Saturday , 20 July 2019

Guide To Nonrepudiation, Encryption And Data Hash For Cyber Security

nonrepudiation-definition-tech

Nonrepudiation is a legal term meaning the assurance that someone cannot deny something. In technology, it is an electronic security measure used to guarantee message transmission between two parties. This security is typically ensured via digital signature or encryption. Nonrepudiation is difficult to achieve digitally. However, it is important for things like digital contracts, online signatures and email messages.

What Is Nonrepudiation?

Simply put, non-repudiation is a technology tool used to prove an event, or even operation, has taken place when it was said to have taken place. This process is done so that later, the issue cannot be repudiated by either party. Nonrepudation is most commonly used to guarantee that the sender of an email cannot deny sending it and the recipient cannot deny that they received it. If you want to know more about what goes into this digital security process, look below for a breakdown of the basic vocabulary of nonrepudiation.

Asymmetric Cryptography

Asymmetric cryptography is also known as public-key cryptography. It is a method in which a pair of keys, a public key and a private key, is used to encrypt and decrypt private messages, similar to NoSQL. Asymmetric cryptography plays an essential part in digital nonrepudiation. During a message, contract or email transaction, the public key is used to authenticate that a message originated from a particular source. A private key can then be used to decrypt that message. Only the owner of the private key would have the ability to decrypt the message. This assures that the message is received by the correct person. Asymmetric cryptography is a vital nonrepudiation method to become familiar with should you ever need to take part in a digital transaction.

Data Hash

Hashing is the transformation of a string of characters into a shorter, fixed-length value. For nonrepudiation, hashing is often used to encrypt private messages. A data hash involves establishing sufficient proof that a message has not been tampered with through hashing. When a message is sent it will then be condensed into a smaller data hash represented by a particular fixed-length value. The intended recipient will receive both the message and the data hash value. A data hash can then be created for the received message and compared to the sent message. If the values are the same, it is very likely that the message has not been tampered with. Next time you want to be certain that your messages are sent and received by the right people, you will know exactly what that process entails. Just remember that data hashing is not possible in FXO.

Encryption

Encryption is an effective method of data security. To encrypt a message means to encode a message. This way it can only be read by the sender and the intended recipient. This is done by converting plain text into cipher text. The original message will then become a series of letters and numbers that seem like gibberish. The data can then only be decrypted by the intended recipient through the use of a private key. This is a basic but important cyber security term. Encryption is used to protect your credit cards, your passwords and tons of other private information that you put out on the internet every day. Make sure you know how your private data is being protected.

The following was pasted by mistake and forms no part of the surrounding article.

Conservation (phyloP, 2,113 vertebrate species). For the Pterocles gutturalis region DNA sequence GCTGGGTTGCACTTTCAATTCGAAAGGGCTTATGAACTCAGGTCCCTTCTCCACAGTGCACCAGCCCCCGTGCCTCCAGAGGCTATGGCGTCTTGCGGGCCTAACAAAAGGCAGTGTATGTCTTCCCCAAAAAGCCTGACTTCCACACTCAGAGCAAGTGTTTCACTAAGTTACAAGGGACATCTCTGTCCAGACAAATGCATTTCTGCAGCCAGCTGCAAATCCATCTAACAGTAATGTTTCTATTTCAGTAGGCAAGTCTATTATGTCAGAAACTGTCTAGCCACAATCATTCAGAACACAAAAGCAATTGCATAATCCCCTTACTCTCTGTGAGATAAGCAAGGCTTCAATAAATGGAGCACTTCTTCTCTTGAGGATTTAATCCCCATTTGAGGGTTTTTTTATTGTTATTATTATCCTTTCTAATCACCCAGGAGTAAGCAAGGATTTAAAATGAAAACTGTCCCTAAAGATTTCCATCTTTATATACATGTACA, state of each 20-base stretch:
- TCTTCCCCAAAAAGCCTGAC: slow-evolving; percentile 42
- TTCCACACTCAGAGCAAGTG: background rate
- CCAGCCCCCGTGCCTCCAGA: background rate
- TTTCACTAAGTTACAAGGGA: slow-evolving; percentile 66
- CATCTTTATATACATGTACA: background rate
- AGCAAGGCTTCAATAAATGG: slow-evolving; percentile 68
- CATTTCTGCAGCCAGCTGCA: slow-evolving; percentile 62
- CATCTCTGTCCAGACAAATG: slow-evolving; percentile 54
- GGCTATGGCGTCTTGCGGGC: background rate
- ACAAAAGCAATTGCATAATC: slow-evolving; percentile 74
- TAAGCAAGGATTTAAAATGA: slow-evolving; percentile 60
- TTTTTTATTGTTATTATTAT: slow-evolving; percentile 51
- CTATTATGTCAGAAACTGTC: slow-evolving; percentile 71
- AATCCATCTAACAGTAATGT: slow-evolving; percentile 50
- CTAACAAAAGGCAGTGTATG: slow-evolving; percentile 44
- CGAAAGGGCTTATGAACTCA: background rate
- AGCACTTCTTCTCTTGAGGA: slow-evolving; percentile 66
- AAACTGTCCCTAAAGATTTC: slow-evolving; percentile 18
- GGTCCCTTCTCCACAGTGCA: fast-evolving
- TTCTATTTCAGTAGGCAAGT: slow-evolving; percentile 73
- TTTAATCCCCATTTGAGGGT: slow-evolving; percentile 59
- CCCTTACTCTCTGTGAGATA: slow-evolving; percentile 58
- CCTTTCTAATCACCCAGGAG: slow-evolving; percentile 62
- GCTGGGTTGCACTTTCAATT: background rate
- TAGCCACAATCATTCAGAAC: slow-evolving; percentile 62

Authentication

Authentication is similar to Nonrepudiation as both involve the process of verification during a digital transaction, unlike the abstraction definition. Still, there are some distinct differences. Nonrepudiation involves the inability to deny one’s actions. Nonrepudiation security measures are meant to determine that an action was completed by a person. Authentication, however, is dedicated to determining who completed a particular action. Both are crucial in assuring a smooth digital transaction. Knowing the difference is essential to understanding what is needed to ensure safe and secure digital exchange.

Authentication vs. Non-Repudiation

The differences between these two processes may be put even simpler than above. Authentication is a technical concept. Non-repudiation is a legal concept. Authentication can be solved through cryptography. Non-repudiation can only be solved through legal processes, though those legal processes may be aided with technology, of course. This is the simplest way to understand the differences between authentication vs nonrepudiation.

Nonrepudiation is a complex subset of digital security. This process can ensure that no one is refilling a jagtag without you knowing. However, with a few simple vocabulary lessons you can become an expert on the basics. Knowing about encryption and authentication is essential to knowing more about how you can protect yourself and your identity. If you ever find yourself needing a refresher on the concept of nonrepudiation in technology, re-visit this post.

Photo from http://www.sfltimes.com/news/technology/new-security-service-at-ndsu-can-be-activated-with-1-touch

Leave a Reply

Your email address will not be published. Required fields are marked *

*

Scroll To Top